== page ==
The writers dig into some of the tensions between straight parents and gay children that emerge even within the realm of relatives that love and mostly accept each other’s lifestyles. Jay cares about spending time with his son’s partner, but when the chosen activity is racquetball, he worries about being in a locker room with a gay man, telling the camera documentary-style, “I mean, for me it’s a locker room. For him, it’s a showroom.” When Cameron runs into Jay and his friends outside a restaurant, Jay introduces Cameron as a “friend of my son’s.”

“They have been so smart in the portrayal of what it means to be gay in a family that tries but sometimes fails to be totally welcoming,” says Jeffrey Richman, a writer who has worked with Messrs. Lloyd and Levitan on sitcoms like “Frasier,” and is gay.

In 2008, Messrs. Levitan and Lloyd were coming off a high-profile failure in “Back to You,” a workplace sitcom with big stars: Kelsey Grammer and Patricia Heaton. Friends since they worked together on the staff of “Wings,” the writing partners would meet at their office and casually bat around ideas, telling tales about their wives and kids. “We were licking our wounds and we would just end up telling funny stories about what happened that weekend at home,” Mr. Levitan says.

Late that summer, they pitched the idea to Twentieth Century Fox Television, which wound up producing the show (and, like The Wall Street Journal, is owned by News Corp.). Mr. Levitan described a (slightly embroidered) incident when he went into his eldest daughter’s room to tell her to shut off the computer and go to bed, then heard a voice from the computer say, “Nice boxers, Mr. Levitan.” (She was Skyping with a friend.) This resurfaced in an episode of “Modern Family” when Claire, played by Julie Bowen, finds herself, in undergarments, getting ogled by her teenage daughter’s boyfriend who is hanging out in the daughter’s bedroom, via video chat.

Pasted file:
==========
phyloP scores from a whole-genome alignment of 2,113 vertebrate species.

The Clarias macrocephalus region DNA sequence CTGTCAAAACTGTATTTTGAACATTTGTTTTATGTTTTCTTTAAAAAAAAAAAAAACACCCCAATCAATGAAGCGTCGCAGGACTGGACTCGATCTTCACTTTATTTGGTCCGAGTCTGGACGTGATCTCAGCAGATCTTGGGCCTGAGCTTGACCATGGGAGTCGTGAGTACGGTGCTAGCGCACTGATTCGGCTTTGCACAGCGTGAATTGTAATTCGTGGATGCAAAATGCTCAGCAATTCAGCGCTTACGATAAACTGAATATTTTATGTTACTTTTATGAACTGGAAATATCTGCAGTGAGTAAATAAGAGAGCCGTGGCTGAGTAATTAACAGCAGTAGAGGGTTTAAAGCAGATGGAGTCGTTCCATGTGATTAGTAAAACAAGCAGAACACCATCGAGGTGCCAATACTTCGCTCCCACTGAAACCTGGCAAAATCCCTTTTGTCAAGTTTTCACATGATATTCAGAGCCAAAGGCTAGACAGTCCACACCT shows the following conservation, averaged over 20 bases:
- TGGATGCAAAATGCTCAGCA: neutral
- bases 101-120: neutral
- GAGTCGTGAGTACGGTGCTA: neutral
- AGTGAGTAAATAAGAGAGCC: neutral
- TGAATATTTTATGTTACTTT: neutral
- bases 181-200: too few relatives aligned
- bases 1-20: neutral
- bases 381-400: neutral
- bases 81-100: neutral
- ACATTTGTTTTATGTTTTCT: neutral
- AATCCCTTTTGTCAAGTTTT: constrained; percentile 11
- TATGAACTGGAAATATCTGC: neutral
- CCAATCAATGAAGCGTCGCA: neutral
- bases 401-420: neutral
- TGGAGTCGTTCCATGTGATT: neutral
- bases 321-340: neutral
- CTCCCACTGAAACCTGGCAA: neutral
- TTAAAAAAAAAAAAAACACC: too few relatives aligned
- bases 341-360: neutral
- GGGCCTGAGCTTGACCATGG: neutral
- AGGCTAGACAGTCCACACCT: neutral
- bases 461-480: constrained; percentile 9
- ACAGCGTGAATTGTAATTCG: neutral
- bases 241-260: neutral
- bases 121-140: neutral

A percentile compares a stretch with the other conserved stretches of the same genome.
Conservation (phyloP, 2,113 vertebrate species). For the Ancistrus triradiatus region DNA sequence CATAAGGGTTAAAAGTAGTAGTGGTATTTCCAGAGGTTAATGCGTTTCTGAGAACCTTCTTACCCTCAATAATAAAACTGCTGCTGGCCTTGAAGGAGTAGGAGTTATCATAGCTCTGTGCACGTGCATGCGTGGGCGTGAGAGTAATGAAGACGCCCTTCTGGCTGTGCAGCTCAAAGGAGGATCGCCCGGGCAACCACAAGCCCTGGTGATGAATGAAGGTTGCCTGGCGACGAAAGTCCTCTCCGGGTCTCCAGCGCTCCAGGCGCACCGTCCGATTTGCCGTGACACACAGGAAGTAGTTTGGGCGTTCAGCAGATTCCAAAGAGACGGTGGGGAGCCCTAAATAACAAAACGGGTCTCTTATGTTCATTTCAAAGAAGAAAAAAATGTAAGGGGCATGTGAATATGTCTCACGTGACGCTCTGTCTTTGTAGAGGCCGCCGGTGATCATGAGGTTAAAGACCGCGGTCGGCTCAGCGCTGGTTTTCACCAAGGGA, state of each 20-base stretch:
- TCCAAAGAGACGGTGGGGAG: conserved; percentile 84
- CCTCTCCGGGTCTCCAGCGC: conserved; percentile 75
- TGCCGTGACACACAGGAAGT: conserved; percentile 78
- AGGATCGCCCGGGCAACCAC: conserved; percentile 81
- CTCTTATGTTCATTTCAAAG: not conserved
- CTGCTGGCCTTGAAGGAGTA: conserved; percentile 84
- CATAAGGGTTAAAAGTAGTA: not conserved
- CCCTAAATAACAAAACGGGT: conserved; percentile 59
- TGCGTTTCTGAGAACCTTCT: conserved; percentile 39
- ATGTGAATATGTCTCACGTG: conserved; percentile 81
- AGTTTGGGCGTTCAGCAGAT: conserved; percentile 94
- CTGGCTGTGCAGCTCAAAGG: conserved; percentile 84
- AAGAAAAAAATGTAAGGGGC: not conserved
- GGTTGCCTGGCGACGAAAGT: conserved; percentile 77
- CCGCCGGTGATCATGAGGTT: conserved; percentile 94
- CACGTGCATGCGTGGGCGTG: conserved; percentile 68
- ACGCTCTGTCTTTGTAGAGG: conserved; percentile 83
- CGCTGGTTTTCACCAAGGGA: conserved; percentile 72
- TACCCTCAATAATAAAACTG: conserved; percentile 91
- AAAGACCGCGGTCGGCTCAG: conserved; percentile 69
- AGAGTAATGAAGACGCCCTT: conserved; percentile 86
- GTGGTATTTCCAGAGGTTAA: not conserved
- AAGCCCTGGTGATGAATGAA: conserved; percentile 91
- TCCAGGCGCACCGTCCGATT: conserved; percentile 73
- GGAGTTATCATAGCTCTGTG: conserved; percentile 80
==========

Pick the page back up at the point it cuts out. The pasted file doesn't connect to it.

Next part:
Read the rest of the story on The WSJ.

Modern Family

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“Modern Family” star Ty Burrell finally knows where his next paycheck is coming from

January 27, 2010 by · 1 Comment
Filed under: Actors 

ty burell

Since ABC has already renewed “Modern Family” for a second season, Ty Burrell has been pondering an unfamiliar question: How will he spend his hiatus?

“For the first time ever know what I’m going to be doing in the fall of next year,” said the 42-year-old actor whose previous two series – “Back to You” and “Out of Practice” had far shorter runs than anyone expected.

“Modern Family” is a very different story. The mockumentary-style show revolving around three families that are interrelated has been a breakout hit for ABC. It’s provided Burell with a gem of a role in Phil Dunphy, a father of three who can be awfully goofy but whose heart in the right place.

“I have been through it just enough to know that even if a show is good, it doesn’t mean it’s gonna go,” the actor tells “We loved the show from the beginning, we thought it was a great show. But I definitely was not holding my breath to be honest. You just never know what people are going to watch.
So to have all of it come together, I realize now at this point in my career, it’s an incredibly fortunate thing. Cast, chemistry, direction, writing, and the network being behind it and really supporting it – all of those things have come together and I’m just feeling very lucky.”

Read the full story on Hollywood News